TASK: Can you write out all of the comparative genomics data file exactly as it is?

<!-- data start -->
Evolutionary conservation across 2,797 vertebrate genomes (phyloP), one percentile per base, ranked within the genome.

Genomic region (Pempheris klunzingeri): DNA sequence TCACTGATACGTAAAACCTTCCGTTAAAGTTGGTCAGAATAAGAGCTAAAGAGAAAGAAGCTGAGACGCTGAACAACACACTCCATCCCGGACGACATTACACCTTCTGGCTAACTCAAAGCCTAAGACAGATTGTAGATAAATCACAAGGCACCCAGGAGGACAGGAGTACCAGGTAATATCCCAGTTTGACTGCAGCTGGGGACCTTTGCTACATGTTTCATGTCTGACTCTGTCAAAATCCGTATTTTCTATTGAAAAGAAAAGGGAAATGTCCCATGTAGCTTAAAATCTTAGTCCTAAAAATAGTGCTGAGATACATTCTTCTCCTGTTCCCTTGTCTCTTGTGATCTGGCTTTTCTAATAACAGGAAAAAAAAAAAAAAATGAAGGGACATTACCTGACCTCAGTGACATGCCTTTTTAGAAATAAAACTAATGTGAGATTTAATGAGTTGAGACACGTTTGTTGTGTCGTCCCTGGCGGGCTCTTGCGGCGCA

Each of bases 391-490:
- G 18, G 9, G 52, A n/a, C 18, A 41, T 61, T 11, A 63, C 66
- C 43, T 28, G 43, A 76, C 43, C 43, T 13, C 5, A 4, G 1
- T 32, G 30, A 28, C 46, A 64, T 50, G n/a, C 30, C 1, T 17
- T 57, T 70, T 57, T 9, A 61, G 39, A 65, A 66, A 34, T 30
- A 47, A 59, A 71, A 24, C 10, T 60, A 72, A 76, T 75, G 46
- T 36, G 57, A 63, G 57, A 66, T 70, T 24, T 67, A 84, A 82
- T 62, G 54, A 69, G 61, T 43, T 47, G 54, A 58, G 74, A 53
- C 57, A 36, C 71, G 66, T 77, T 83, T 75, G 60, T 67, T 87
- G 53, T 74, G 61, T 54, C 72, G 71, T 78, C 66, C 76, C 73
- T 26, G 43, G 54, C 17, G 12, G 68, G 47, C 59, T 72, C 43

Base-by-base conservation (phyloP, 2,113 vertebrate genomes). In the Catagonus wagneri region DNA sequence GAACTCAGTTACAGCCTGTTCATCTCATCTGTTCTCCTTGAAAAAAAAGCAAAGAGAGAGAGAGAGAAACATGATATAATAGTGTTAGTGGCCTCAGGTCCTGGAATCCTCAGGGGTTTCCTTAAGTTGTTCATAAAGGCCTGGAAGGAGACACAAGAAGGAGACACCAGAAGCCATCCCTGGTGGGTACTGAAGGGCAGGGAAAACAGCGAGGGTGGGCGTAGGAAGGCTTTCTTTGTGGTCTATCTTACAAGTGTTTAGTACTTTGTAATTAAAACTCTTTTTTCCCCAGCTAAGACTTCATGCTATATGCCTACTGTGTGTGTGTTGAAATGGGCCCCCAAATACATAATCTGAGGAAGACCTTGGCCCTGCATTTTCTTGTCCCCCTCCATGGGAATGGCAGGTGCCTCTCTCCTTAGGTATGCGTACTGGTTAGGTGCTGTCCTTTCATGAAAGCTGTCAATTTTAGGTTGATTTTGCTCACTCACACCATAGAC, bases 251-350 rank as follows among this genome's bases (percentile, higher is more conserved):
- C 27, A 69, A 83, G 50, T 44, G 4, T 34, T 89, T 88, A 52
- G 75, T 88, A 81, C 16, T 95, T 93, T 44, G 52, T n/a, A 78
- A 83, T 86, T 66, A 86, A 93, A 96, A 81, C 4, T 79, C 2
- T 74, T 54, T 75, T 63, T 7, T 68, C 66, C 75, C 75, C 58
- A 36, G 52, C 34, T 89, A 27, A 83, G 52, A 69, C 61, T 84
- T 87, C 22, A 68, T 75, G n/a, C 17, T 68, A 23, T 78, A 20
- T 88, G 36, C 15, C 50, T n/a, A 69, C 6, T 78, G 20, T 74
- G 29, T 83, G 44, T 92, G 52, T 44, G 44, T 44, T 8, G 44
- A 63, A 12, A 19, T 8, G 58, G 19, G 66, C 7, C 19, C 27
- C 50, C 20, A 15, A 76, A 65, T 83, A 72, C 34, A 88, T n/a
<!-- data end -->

Evolutionary conservation across 2,797 vertebrate genomes (phyloP), one percentile per base, ranked within the genome.

Genomic region (Pempheris klunzingeri): DNA sequence TCACTGATACGTAAAACCTTCCGTTAAAGTTGGTCAGAATAAGAGCTAAAGAGAAAGAAGCTGAGACGCTGAACAACACACTCCATCCCGGACGACATTACACCTTCTGGCTAACTCAAAGCCTAAGACAGATTGTAGATAAATCACAAGGCACCCAGGAGGACAGGAGTACCAGGTAATATCCCAGTTTGACTGCAGCTGGGGACCTTTGCTACATGTTTCATGTCTGACTCTGTCAAAATCCGTATTTTCTATTGAAAAGAAAAGGGAAATGTCCCATGTAGCTTAAAATCTTAGTCCTAAAAATAGTGCTGAGATACATTCTTCTCCTGTTCCCTTGTCTCTTGTGATCTGGCTTTTCTAATAACAGGAAAAAAAAAAAAAAATGAAGGGACATTACCTGACCTCAGTGACATGCCTTTTTAGAAATAAAACTAATGTGAGATTTAATGAGTTGAGACACGTTTGTTGTGTCGTCCCTGGCGGGCTCTTGCGGCGCA

Each of bases 391-490:
- G 18, G 9, G 52, A n/a, C 18, A 41, T 61, T 11, A 63, C 66
- C 43, T 28, G 43, A 76, C 43, C 43, T 13, C 5, A 4, G 1
- T 32, G 30, A 28, C 46, A 64, T 50, G n/a, C 30, C 1, T 17
- T 57, T 70, T 57, T 9, A 61, G 39, A 65, A 66, A 34, T 30
- A 47, A 59, A 71, A 24, C 10, T 60, A 72, A 76, T 75, G 46
- T 36, G 57, A 63, G 57, A 66, T 70, T 24, T 67, A 84, A 82
- T 62, G 54, A 69, G 61, T 43, T 47, G 54, A 58, G 74, A 53
- C 57, A 36, C 71, G 66, T 77, T 83, T 75, G 60, T 67, T 87
- G 53, T 74, G 61, T 54, C 72, G 71, T 78, C 66, C 76, C 73
- T 26, G 43, G 54, C 17, G 12, G 68, G 47, C 59, T 72, C 43

Base-by-base conservation (phyloP, 2,113 vertebrate genomes). In the Catagonus wagneri region DNA sequence GAACTCAGTTACAGCCTGTTCATCTCATCTGTTCTCCTTGAAAAAAAAGCAAAGAGAGAGAGAGAGAAACATGATATAATAGTGTTAGTGGCCTCAGGTCCTGGAATCCTCAGGGGTTTCCTTAAGTTGTTCATAAAGGCCTGGAAGGAGACACAAGAAGGAGACACCAGAAGCCATCCCTGGTGGGTACTGAAGGGCAGGGAAAACAGCGAGGGTGGGCGTAGGAAGGCTTTCTTTGTGGTCTATCTTACAAGTGTTTAGTACTTTGTAATTAAAACTCTTTTTTCCCCAGCTAAGACTTCATGCTATATGCCTACTGTGTGTGTGTTGAAATGGGCCCCCAAATACATAATCTGAGGAAGACCTTGGCCCTGCATTTTCTTGTCCCCCTCCATGGGAATGGCAGGTGCCTCTCTCCTTAGGTATGCGTACTGGTTAGGTGCTGTCCTTTCATGAAAGCTGTCAATTTTAGGTTGATTTTGCTCACTCACACCATAGAC, bases 251-350 rank as follows among this genome's bases (percentile, higher is more conserved):
- C 27, A 69, A 83, G 50, T 44, G 4, T 34, T 89, T 88, A 52
- G 75, T 88, A 81, C 16, T 95, T 93, T 44, G 52, T n/a, A 78
- A 83, T 86, T 66, A 86, A 93, A 96, A 81, C 4, T 79, C 2
- T 74, T 54, T 75, T 63, T 7, T 68, C 66, C 75, C 75, C 58
- A 36, G 52, C 34, T 89, A 27, A 83, G 52, A 69, C 61, T 84
- T 87, C 22, A 68, T 75, G n/a, C 17, T 68, A 23, T 78, A 20
- T 88, G 36, C 15, C 50, T n/a, A 69, C 6, T 78, G 20, T 74
- G 29, T 83, G 44, T 92, G 52, T 44, G 44, T 44, T 8, G 44
- A 63, A 12, A 19, T 8, G 58, G 19, G 66, C 7, C 19, C 27
- C 50, C 20, A 15, A 76, A 65, T 83, A 72, C 34, A 88, T n/a